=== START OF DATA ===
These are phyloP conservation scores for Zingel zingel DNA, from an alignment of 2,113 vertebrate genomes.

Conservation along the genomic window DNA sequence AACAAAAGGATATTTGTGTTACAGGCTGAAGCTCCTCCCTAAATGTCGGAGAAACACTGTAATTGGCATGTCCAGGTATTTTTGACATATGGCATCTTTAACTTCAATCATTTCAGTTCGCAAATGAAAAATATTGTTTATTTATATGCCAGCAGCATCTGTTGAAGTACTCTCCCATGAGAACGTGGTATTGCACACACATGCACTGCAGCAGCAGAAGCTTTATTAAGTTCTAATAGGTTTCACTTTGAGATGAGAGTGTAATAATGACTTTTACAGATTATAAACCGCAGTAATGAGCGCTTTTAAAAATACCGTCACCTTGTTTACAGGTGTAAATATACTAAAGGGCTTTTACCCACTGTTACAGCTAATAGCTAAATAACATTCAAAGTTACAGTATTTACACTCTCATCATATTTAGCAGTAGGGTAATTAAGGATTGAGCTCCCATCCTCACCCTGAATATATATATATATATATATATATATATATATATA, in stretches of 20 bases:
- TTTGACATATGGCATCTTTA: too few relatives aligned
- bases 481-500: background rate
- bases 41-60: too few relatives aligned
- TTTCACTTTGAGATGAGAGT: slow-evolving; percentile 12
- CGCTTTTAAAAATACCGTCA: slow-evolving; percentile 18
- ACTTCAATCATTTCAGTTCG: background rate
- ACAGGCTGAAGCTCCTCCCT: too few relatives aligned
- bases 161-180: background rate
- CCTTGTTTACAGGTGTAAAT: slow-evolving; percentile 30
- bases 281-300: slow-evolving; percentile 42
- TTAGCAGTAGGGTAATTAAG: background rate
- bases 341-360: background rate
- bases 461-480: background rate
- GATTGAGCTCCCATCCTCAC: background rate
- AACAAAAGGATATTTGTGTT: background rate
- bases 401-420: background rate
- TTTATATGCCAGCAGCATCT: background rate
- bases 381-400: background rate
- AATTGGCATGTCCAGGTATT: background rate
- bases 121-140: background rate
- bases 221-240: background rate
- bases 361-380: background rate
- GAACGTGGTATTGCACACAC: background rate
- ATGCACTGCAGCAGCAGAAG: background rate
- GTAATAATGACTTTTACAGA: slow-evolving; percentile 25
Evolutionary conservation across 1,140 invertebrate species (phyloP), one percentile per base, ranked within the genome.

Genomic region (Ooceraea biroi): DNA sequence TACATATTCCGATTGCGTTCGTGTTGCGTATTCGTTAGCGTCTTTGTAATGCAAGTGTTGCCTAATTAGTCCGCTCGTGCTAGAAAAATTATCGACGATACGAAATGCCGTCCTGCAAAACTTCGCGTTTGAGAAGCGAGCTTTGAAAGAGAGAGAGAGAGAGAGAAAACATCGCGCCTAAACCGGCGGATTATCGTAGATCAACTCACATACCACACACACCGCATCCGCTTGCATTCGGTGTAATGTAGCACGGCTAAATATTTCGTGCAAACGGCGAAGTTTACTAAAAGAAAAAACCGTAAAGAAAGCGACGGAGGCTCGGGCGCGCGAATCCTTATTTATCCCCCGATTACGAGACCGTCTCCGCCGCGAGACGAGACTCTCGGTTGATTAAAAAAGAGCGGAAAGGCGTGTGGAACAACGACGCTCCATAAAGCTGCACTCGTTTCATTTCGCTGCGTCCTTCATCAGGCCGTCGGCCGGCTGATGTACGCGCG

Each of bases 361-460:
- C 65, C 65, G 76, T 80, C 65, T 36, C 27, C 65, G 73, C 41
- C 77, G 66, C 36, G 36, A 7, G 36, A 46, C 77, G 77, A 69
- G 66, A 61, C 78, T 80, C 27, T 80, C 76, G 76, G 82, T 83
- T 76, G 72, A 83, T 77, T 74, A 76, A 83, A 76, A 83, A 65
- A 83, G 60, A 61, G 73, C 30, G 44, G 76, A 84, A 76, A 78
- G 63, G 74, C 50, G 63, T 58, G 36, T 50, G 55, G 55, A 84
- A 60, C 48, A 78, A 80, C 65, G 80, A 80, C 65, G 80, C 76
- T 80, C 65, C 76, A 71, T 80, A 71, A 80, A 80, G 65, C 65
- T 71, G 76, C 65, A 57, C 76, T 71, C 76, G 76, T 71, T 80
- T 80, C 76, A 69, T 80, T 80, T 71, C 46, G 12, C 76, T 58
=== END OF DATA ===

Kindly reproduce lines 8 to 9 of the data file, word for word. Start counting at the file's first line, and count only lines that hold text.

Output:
- ACTTCAATCATTTCAGTTCG: background rate
- ACAGGCTGAAGCTCCTCCCT: too few relatives aligned